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They may simply slide a sales brochure across the table and say, "Our record speaks for itself. If they're serious about bidding for your business, the auditors will put together a statement of work SOW , which details how they plan to meet your objectives--the methodologies and deliverables for the engagement.

The devil is in the details, and a good SOW will tell you a lot about what you should expect. The SOW will be the basis for a project plan. The SOW should include the auditor's methods for reviewing the network. If they balk, saying the information is proprietary, they may simply be trying to hide poor auditing methods, such as simply running a third-party scanner with no analysis.

While auditors may protect the source of any proprietary tools they use, they should be able to discuss the impact a tool will have and how they plan to use it. Most good auditors will freely discuss their methods and accept input from your organization's staff.

Basic methodology for reviewing systems includes research, testing and analysis. Agree on the appropriate payment plan. The bottom line for the bid is how much it will cost and what you're getting for your money. Some auditing firms quote a flat rate in return for a report detailing their findings and recommendations.

Others may estimate the number of days an audit will take, with both sides agreeing to a flexible cost, within limits. For a complex audit of an entire company, many unanticipated issues could arise requiring extensive time from the auditors, making a flat rate more attractive for the contracting organization.

If the organization has good documentation or if the scope is limited, a flexible rate may be more economical. Auditors must make certain assumptions when bidding on a project, such as having access to certain data or staff. But once the auditor is on board, don't assume anything--everything should be spelled out in writing, such as receiving copies of policies or system configuration data. These assumptions should be agreed to by both sides and include input from the units whose systems will be audited. Nobody likes surprises. Involve the business and IT unit managers of the audited systems early on.

This will smooth the process and perhaps flag some potential "Gotchas!

Conducting a cybersecurity risk assessment

Consider the case of one respected auditing firm that requested that copies of the system password and firewall configuration files be e-mailed to them. One of the targeted organizations flatly refused. In fact, they thought the request was a social engineering test. Their security policy prohibited external release of any files requiring privileged access to read. If the audited organizations had been involved in the process from the start, problems like this might have been avoided. So, set the ground rules in advance:. Your managers should specify restrictions , such as time of day and testing methods to limit impact on production systems.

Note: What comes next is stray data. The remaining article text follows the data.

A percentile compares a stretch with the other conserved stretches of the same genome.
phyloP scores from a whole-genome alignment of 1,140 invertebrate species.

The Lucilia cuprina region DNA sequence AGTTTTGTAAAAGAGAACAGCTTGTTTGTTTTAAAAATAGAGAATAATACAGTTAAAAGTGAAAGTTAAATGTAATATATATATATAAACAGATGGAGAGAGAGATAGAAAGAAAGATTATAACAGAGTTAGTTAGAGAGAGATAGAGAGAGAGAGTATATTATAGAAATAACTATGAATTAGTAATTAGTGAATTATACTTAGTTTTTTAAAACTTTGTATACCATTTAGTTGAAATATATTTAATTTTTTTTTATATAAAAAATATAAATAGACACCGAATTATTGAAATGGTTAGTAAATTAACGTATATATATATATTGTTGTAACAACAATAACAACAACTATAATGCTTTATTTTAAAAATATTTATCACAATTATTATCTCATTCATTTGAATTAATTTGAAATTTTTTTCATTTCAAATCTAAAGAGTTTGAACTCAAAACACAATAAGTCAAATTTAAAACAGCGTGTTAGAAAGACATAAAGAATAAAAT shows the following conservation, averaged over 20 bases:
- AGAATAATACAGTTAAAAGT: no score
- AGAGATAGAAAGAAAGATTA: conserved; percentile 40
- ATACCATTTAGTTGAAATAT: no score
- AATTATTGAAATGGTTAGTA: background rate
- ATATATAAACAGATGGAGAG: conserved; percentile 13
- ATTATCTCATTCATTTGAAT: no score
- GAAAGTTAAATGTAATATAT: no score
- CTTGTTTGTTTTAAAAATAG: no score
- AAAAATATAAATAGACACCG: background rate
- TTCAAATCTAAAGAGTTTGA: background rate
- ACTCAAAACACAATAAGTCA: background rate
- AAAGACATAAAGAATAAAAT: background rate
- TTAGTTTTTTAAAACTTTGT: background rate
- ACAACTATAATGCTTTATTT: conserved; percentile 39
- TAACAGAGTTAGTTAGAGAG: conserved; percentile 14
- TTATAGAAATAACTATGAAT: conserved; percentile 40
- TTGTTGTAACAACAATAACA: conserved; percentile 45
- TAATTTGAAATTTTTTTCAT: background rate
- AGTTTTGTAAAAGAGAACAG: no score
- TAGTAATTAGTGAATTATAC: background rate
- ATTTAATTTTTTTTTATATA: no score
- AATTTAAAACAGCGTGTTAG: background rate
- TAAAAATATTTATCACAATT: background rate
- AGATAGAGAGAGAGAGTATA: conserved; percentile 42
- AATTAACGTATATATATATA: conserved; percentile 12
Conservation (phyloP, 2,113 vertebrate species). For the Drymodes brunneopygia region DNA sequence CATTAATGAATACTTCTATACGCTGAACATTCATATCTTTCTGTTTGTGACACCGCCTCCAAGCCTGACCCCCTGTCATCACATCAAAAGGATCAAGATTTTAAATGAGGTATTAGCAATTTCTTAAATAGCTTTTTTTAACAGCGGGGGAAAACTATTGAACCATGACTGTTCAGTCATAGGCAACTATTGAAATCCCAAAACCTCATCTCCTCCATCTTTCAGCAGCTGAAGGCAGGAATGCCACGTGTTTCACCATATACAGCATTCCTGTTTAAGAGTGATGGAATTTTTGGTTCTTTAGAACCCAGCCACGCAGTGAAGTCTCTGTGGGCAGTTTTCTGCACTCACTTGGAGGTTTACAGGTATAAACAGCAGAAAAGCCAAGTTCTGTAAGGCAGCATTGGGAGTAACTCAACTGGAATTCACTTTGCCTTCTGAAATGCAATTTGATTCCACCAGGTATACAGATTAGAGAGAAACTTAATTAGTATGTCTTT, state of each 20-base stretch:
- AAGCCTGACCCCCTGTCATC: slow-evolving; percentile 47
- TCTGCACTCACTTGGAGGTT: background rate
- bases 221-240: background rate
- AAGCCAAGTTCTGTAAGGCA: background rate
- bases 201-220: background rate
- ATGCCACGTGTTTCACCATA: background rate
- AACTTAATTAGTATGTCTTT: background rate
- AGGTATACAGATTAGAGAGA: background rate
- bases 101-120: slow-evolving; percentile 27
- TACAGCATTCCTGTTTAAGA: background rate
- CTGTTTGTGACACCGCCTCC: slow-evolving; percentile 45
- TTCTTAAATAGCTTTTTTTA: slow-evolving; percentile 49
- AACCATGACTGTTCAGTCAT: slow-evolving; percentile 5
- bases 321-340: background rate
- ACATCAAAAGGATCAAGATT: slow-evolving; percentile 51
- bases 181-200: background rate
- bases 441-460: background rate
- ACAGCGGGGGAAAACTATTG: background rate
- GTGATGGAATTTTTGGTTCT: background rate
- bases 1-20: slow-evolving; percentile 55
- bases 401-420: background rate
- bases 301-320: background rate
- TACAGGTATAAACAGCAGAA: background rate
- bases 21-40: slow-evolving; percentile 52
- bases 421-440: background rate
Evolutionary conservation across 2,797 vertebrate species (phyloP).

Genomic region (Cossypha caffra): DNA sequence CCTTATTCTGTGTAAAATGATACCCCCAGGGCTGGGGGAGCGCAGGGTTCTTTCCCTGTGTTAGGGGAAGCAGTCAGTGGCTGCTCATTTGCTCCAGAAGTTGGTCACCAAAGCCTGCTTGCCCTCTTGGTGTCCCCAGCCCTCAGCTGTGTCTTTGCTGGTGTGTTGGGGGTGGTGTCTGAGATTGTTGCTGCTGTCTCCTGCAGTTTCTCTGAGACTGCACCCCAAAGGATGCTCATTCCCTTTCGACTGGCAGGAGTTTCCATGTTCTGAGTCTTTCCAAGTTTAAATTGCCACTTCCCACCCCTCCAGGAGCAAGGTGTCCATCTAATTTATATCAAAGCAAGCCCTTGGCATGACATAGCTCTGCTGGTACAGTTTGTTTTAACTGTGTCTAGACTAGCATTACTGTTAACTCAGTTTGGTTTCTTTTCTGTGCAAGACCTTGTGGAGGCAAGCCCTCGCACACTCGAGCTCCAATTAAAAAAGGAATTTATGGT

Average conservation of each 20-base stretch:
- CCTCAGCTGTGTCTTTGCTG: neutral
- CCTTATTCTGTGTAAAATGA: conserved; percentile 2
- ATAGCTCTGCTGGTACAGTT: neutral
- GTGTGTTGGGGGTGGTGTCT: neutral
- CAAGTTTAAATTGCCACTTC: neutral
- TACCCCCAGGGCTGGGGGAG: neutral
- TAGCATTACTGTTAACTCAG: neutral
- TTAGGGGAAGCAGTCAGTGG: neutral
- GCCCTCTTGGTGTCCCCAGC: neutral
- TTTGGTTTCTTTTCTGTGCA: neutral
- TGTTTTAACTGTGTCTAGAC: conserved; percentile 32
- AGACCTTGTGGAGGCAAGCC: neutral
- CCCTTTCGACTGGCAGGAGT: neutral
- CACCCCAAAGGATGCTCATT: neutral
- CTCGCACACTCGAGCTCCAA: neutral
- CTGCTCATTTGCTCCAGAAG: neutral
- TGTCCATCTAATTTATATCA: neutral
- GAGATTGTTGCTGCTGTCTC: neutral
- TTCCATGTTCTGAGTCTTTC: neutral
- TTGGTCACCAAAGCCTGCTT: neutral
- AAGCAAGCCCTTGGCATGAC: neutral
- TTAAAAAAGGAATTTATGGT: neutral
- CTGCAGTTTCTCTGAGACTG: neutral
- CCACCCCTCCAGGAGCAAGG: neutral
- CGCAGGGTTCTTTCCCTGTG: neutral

Most organizations concede that denial-of-service or social engineering attacks are difficult to counter, so they may restrict these from the scope of the audit. Make sure the auditors conform to your policy on handling proprietary information. If the organization forbids employees from communicating sensitive information through nonencrypted public e-mail, the auditors must respect and follow the policy. Give the auditors an indemnification statement authorizing them to probe the network. This "get out of jail free card" can be faxed to your ISP, which may become alarmed at a large volume of port scans on their address space.

As part of this "prep work," auditors can reasonably expect you to provide the basic data and documentation they need to navigate and analyze your systems. This will obviously vary with the scope and nature of the audit, but will typically include:. The entire process of analyzing and then testing your systems' security should be part of an overall plan.

Make sure the auditor details this plan up front and then follows through. The auditor should begin by reviewing all relevant policies to determine the acceptable risks. They should check for unauthorized implementations such as rogue wireless networks or unsanctioned use of remote access technology. The auditor should next confirm that the environment matches management's inventory. For example, the auditor may have been told all servers are on Linux or Solaris platforms, but a review shows some Microsoft servers. If the auditing team was selected for Unix expertise, they may not be familiar with Microsoft security issues.

If this happens, you'll want the auditor to get some Microsoft expertise on its team. That expertise is critical if auditors are expected to go beyond the obvious. Auditors often use security checklists to review known security issues and guidelines for particular platforms.

Those are fine, but they're just guides. They're no substitute for platform expertise and the intuition born of experience. The auditor will use a reputable vulnerability scanner to check OS and application patch levels against a database see cover story, "How Vulnerable? Require that the scanner's database is current and that it checks for vulnerabilities in each target system.

While most vulnerability scanners do a decent job, results may vary with different products and in different environments.